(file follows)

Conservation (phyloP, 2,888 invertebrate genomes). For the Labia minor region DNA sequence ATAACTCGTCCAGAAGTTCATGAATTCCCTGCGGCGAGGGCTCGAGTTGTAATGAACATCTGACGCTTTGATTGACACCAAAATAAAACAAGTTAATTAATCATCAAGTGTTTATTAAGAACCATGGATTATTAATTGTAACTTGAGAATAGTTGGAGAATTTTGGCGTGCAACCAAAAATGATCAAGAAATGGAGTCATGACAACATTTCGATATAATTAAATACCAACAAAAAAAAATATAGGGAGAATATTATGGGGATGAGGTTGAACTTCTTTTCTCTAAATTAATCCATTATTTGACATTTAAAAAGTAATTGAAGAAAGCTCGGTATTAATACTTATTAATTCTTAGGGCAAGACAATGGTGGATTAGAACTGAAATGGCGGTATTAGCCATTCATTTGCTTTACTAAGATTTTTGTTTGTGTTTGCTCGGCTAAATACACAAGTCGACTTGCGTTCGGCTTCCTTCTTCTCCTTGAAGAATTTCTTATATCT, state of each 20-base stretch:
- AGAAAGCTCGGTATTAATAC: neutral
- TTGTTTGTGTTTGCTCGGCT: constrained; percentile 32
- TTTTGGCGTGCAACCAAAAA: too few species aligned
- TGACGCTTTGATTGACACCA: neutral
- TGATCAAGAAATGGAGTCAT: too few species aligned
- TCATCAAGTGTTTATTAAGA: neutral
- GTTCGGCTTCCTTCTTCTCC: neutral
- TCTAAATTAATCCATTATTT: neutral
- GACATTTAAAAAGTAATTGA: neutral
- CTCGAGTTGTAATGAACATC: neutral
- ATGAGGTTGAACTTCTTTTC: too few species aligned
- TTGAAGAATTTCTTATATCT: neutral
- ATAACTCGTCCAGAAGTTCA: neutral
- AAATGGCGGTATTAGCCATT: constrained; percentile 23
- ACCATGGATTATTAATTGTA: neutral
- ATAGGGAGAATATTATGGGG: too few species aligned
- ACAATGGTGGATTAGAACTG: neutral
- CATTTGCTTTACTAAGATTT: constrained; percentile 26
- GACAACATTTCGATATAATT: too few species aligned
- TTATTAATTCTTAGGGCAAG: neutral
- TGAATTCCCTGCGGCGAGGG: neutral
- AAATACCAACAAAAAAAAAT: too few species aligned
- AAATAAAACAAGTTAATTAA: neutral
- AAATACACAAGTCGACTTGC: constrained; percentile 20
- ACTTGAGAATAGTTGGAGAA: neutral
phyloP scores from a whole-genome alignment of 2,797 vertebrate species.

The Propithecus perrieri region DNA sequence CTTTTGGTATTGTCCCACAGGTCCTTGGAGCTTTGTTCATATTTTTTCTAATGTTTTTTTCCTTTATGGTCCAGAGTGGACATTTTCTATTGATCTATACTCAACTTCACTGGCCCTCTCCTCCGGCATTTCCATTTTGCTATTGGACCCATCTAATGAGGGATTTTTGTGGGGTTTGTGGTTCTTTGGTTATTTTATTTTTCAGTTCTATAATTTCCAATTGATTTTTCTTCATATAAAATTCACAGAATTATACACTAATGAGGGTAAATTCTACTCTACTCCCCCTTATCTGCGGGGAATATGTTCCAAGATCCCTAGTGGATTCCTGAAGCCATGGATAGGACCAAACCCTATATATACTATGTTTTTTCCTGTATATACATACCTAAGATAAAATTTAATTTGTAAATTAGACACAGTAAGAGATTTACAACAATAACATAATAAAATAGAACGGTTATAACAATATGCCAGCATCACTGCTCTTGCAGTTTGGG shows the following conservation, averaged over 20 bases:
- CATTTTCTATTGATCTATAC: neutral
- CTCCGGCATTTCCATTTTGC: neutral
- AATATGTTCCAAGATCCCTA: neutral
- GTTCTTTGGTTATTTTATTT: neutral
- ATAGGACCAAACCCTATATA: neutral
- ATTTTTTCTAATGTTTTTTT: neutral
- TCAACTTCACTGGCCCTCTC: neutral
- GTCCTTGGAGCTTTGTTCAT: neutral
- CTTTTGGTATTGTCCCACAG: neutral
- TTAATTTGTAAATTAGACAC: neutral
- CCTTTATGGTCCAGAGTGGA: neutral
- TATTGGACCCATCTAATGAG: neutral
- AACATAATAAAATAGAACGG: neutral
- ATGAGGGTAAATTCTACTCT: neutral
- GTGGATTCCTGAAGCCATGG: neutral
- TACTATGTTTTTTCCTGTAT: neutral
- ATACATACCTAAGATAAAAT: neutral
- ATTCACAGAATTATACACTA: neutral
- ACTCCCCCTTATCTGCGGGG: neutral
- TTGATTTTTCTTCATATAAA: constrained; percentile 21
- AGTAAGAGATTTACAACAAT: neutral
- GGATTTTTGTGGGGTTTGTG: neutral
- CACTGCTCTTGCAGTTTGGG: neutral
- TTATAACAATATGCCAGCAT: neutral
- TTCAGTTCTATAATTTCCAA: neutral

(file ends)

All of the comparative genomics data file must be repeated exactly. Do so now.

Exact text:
Conservation (phyloP, 2,888 invertebrate genomes). For the Labia minor region DNA sequence ATAACTCGTCCAGAAGTTCATGAATTCCCTGCGGCGAGGGCTCGAGTTGTAATGAACATCTGACGCTTTGATTGACACCAAAATAAAACAAGTTAATTAATCATCAAGTGTTTATTAAGAACCATGGATTATTAATTGTAACTTGAGAATAGTTGGAGAATTTTGGCGTGCAACCAAAAATGATCAAGAAATGGAGTCATGACAACATTTCGATATAATTAAATACCAACAAAAAAAAATATAGGGAGAATATTATGGGGATGAGGTTGAACTTCTTTTCTCTAAATTAATCCATTATTTGACATTTAAAAAGTAATTGAAGAAAGCTCGGTATTAATACTTATTAATTCTTAGGGCAAGACAATGGTGGATTAGAACTGAAATGGCGGTATTAGCCATTCATTTGCTTTACTAAGATTTTTGTTTGTGTTTGCTCGGCTAAATACACAAGTCGACTTGCGTTCGGCTTCCTTCTTCTCCTTGAAGAATTTCTTATATCT, state of each 20-base stretch:
- AGAAAGCTCGGTATTAATAC: neutral
- TTGTTTGTGTTTGCTCGGCT: constrained; percentile 32
- TTTTGGCGTGCAACCAAAAA: too few species aligned
- TGACGCTTTGATTGACACCA: neutral
- TGATCAAGAAATGGAGTCAT: too few species aligned
- TCATCAAGTGTTTATTAAGA: neutral
- GTTCGGCTTCCTTCTTCTCC: neutral
- TCTAAATTAATCCATTATTT: neutral
- GACATTTAAAAAGTAATTGA: neutral
- CTCGAGTTGTAATGAACATC: neutral
- ATGAGGTTGAACTTCTTTTC: too few species aligned
- TTGAAGAATTTCTTATATCT: neutral
- ATAACTCGTCCAGAAGTTCA: neutral
- AAATGGCGGTATTAGCCATT: constrained; percentile 23
- ACCATGGATTATTAATTGTA: neutral
- ATAGGGAGAATATTATGGGG: too few species aligned
- ACAATGGTGGATTAGAACTG: neutral
- CATTTGCTTTACTAAGATTT: constrained; percentile 26
- GACAACATTTCGATATAATT: too few species aligned
- TTATTAATTCTTAGGGCAAG: neutral
- TGAATTCCCTGCGGCGAGGG: neutral
- AAATACCAACAAAAAAAAAT: too few species aligned
- AAATAAAACAAGTTAATTAA: neutral
- AAATACACAAGTCGACTTGC: constrained; percentile 20
- ACTTGAGAATAGTTGGAGAA: neutral
phyloP scores from a whole-genome alignment of 2,797 vertebrate species.

The Propithecus perrieri region DNA sequence CTTTTGGTATTGTCCCACAGGTCCTTGGAGCTTTGTTCATATTTTTTCTAATGTTTTTTTCCTTTATGGTCCAGAGTGGACATTTTCTATTGATCTATACTCAACTTCACTGGCCCTCTCCTCCGGCATTTCCATTTTGCTATTGGACCCATCTAATGAGGGATTTTTGTGGGGTTTGTGGTTCTTTGGTTATTTTATTTTTCAGTTCTATAATTTCCAATTGATTTTTCTTCATATAAAATTCACAGAATTATACACTAATGAGGGTAAATTCTACTCTACTCCCCCTTATCTGCGGGGAATATGTTCCAAGATCCCTAGTGGATTCCTGAAGCCATGGATAGGACCAAACCCTATATATACTATGTTTTTTCCTGTATATACATACCTAAGATAAAATTTAATTTGTAAATTAGACACAGTAAGAGATTTACAACAATAACATAATAAAATAGAACGGTTATAACAATATGCCAGCATCACTGCTCTTGCAGTTTGGG shows the following conservation, averaged over 20 bases:
- CATTTTCTATTGATCTATAC: neutral
- CTCCGGCATTTCCATTTTGC: neutral
- AATATGTTCCAAGATCCCTA: neutral
- GTTCTTTGGTTATTTTATTT: neutral
- ATAGGACCAAACCCTATATA: neutral
- ATTTTTTCTAATGTTTTTTT: neutral
- TCAACTTCACTGGCCCTCTC: neutral
- GTCCTTGGAGCTTTGTTCAT: neutral
- CTTTTGGTATTGTCCCACAG: neutral
- TTAATTTGTAAATTAGACAC: neutral
- CCTTTATGGTCCAGAGTGGA: neutral
- TATTGGACCCATCTAATGAG: neutral
- AACATAATAAAATAGAACGG: neutral
- ATGAGGGTAAATTCTACTCT: neutral
- GTGGATTCCTGAAGCCATGG: neutral
- TACTATGTTTTTTCCTGTAT: neutral
- ATACATACCTAAGATAAAAT: neutral
- ATTCACAGAATTATACACTA: neutral
- ACTCCCCCTTATCTGCGGGG: neutral
- TTGATTTTTCTTCATATAAA: constrained; percentile 21
- AGTAAGAGATTTACAACAAT: neutral
- GGATTTTTGTGGGGTTTGTG: neutral
- CACTGCTCTTGCAGTTTGGG: neutral
- TTATAACAATATGCCAGCAT: neutral
- TTCAGTTCTATAATTTCCAA: neutral